If you have entered into a contract you would be expecting certain things to happen at certain times – but in the event that your expectations under a contract or not met you have options available including negotiation, mediation, arbitration, or court proceedings. 

There are several options available for parties wishing to enforce a contract.  The first is direct negotiations with the other party.  Sometimes a simple reminder or open discussion is all that is needed to get things moving forward. 

Other times there might be a dispute around the meaning of, or the operation of, a term in the contract which is not easily resolved directly between the parties.  It might be necessary to get assistance, for example, from a lawyer who specialises in disputes resolution.  

A lawyer should be able to give you an idea of what your legal rights are and what you can do to enforce them.  A lawyer who is experienced in disputes resolution will help you to explore practical and costs effective solutions that achieves your goals.  Other than going to court, there are several other ways that could get you what you need quicker, with less stress and at lower costs.  Mediation and Arbitration are examples of resolving a dispute outside of the court system.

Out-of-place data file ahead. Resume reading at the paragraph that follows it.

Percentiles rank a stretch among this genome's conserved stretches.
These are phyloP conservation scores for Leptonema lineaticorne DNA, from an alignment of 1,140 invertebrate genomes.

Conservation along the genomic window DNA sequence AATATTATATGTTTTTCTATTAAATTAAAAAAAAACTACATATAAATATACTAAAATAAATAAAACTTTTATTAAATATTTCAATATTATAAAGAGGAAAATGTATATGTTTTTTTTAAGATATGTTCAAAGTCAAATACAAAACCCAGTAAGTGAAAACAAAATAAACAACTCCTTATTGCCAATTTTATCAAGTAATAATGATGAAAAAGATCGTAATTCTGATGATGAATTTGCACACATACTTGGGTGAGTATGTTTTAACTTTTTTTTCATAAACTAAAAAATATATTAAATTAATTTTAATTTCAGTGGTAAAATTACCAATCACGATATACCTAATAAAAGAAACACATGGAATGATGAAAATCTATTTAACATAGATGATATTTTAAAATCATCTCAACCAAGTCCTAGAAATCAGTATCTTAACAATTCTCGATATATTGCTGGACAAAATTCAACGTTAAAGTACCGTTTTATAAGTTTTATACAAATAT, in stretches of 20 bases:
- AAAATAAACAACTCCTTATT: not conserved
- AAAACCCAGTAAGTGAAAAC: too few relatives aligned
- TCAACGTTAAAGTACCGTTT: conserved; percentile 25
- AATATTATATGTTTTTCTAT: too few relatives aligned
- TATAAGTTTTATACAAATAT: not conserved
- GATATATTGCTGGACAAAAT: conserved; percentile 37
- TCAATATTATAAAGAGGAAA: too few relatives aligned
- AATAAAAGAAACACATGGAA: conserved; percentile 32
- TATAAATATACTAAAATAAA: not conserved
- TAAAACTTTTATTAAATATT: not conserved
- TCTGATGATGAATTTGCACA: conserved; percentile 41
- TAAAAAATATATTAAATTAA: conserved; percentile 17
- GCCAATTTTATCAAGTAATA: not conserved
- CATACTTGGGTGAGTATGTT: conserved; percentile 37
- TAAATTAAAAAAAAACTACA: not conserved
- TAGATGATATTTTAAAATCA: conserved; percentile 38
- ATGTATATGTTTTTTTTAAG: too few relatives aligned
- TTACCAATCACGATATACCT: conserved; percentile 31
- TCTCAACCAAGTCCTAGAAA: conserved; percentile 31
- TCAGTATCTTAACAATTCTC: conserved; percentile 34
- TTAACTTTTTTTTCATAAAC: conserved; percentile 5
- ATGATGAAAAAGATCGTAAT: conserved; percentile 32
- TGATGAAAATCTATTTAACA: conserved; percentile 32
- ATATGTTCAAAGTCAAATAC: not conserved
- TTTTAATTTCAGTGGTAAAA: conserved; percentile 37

It is, however, helpful to know what is involved in court proceedings, so that you know what the fall-back option looks like. And of course, sometimes, when all other options have been explored, court proceedings may be the only way to get things sorted.

In order to file an application in court, several formal documents will need to be prepared (usually with the assistance of a lawyer).  Your application can be made to the Disputes Tribunal, District Court or High Court, depending on the nature of the dispute (and the amount of money at stake). 

If the other party has no defence to your claim, you may be able to apply for a summary judgment.  This will usually mean a quicker resolution than if the matter went to a full hearing. 

If the other party does raise a reasonable defence to your claim, then you will need to convince a judge, with the evidence that you present, to make judgment in your favour. 

If you are successful in obtaining judgment in your favour, then you will need to get the judgment sealed and serve a copy on the unsuccessful party.  The successful party may also be able to apply for all, or some, of their legal costs to be paid by the unsuccessful party. 

If the unsuccessful party refuses to comply with the orders in the judgment, you may need to take enforcement the judgment